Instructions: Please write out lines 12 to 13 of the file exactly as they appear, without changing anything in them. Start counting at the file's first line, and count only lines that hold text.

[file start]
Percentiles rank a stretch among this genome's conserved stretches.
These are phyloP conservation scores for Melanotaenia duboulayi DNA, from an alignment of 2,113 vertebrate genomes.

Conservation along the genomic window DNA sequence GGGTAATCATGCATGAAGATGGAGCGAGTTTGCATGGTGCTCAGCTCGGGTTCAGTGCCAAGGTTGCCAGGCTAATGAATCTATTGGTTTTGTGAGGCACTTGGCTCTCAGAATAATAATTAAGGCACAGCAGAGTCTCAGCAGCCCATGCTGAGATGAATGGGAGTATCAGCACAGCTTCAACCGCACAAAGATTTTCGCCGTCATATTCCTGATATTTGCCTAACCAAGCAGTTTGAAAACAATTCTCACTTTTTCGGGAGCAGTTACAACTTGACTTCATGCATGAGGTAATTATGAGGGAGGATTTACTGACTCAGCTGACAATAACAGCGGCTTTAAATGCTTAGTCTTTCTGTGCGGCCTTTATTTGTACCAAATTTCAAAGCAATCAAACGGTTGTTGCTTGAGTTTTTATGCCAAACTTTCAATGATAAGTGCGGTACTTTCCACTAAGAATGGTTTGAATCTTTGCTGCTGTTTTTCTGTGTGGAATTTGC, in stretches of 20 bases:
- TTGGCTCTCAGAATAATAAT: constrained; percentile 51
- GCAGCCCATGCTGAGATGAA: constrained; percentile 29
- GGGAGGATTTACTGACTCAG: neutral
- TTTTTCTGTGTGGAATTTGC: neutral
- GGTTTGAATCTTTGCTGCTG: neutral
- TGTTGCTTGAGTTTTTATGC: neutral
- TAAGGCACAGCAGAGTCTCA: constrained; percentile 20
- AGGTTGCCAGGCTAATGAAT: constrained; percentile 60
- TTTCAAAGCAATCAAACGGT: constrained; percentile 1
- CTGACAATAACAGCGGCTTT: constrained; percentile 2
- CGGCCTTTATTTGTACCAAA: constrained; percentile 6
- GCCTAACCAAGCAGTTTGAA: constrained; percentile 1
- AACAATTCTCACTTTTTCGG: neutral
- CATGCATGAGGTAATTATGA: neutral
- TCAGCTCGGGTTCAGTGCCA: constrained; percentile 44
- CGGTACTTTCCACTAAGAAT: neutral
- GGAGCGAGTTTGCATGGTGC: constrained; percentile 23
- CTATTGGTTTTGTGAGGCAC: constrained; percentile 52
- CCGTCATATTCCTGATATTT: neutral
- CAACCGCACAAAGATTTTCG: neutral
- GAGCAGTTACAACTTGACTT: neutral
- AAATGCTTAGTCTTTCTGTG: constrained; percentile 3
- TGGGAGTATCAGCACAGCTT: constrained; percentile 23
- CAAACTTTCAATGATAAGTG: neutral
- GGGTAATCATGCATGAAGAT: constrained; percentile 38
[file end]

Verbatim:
- TTTCAAAGCAATCAAACGGT: constrained; percentile 1
- CTGACAATAACAGCGGCTTT: constrained; percentile 2